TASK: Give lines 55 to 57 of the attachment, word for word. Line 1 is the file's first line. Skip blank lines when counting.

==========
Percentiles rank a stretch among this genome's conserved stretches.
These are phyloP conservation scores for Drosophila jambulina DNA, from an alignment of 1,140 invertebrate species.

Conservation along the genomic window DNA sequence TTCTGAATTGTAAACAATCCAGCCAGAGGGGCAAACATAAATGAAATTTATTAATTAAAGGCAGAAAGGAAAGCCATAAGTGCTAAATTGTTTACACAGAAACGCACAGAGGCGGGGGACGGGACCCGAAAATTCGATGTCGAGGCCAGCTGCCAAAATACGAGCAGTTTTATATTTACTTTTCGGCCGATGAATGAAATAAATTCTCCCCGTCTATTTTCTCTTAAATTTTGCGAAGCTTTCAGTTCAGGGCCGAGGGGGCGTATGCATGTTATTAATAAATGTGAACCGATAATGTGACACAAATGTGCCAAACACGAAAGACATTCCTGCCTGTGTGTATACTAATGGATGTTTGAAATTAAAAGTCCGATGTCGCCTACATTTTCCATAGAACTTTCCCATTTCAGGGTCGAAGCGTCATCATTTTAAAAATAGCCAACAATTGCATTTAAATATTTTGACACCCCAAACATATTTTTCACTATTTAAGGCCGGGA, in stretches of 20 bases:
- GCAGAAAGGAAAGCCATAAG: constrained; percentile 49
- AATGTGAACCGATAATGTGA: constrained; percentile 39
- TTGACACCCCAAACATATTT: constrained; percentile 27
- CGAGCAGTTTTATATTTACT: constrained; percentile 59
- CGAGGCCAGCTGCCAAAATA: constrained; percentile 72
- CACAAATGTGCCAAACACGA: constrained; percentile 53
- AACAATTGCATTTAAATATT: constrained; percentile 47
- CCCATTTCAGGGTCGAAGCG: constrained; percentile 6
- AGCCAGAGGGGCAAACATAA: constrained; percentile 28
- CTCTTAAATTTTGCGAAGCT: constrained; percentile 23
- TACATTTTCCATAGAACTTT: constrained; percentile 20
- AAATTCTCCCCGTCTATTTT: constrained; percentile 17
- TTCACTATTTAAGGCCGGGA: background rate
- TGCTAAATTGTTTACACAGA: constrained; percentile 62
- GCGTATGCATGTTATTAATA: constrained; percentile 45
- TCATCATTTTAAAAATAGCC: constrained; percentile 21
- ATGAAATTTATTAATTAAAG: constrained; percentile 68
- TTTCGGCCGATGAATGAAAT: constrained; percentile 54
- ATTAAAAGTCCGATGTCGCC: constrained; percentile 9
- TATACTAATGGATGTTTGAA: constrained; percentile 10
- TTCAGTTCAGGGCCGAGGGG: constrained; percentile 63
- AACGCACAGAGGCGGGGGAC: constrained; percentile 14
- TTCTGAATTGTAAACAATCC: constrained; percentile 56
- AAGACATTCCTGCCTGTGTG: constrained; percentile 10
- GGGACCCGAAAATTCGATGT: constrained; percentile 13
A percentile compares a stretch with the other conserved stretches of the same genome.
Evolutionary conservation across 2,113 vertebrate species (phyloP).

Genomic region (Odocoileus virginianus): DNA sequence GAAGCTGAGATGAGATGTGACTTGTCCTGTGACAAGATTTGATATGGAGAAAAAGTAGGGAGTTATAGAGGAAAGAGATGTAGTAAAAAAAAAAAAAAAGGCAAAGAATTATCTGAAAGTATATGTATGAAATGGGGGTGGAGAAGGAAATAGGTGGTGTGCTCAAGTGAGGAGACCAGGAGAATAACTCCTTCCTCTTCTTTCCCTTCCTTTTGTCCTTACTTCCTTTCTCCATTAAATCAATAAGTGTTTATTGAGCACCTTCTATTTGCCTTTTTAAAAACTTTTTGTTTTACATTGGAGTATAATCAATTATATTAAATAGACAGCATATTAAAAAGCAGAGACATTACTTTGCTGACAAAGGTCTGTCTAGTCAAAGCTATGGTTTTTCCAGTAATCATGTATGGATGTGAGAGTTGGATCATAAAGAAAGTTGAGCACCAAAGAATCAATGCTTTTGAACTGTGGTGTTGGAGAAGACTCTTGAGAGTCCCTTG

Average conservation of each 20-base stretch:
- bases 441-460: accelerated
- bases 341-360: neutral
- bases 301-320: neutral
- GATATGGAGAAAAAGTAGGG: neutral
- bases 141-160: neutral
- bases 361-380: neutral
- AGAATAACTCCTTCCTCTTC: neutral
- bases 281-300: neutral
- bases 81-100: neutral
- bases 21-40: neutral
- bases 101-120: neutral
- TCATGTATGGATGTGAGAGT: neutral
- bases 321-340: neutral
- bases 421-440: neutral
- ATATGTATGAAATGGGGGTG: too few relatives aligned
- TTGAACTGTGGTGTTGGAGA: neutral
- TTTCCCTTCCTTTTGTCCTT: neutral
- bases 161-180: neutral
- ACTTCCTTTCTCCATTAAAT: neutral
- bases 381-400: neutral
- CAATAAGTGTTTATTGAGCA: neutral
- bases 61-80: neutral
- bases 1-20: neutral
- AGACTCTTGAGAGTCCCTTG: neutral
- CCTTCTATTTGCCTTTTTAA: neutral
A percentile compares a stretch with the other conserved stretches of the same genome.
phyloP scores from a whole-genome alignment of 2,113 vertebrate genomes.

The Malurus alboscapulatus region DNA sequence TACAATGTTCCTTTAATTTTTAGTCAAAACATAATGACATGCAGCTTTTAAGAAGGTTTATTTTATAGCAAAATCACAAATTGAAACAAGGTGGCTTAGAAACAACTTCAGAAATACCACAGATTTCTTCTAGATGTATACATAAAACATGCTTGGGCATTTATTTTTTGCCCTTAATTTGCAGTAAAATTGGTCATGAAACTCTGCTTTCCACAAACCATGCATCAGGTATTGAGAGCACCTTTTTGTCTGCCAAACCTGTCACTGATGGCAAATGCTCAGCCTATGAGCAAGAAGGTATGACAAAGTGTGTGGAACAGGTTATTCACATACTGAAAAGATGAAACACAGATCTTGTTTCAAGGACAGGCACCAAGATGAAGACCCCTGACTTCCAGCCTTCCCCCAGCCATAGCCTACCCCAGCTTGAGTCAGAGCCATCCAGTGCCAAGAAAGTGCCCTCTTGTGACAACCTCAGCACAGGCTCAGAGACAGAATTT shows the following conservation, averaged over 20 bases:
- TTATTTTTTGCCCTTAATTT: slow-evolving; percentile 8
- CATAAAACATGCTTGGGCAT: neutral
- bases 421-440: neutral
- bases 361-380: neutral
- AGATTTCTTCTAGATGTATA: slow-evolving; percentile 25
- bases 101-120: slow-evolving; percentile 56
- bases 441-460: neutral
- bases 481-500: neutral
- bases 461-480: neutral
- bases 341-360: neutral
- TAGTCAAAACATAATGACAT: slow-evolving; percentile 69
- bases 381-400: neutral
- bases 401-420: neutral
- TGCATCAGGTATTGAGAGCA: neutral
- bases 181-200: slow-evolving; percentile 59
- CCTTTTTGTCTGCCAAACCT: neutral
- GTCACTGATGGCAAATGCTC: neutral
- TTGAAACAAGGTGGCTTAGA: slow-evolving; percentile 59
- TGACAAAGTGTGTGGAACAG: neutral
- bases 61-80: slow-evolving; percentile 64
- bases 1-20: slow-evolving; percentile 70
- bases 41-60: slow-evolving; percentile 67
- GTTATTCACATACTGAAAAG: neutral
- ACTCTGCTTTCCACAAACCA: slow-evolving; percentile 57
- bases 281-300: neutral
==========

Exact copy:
- bases 1-20: neutral
- AGACTCTTGAGAGTCCCTTG: neutral
- CCTTCTATTTGCCTTTTTAA: neutral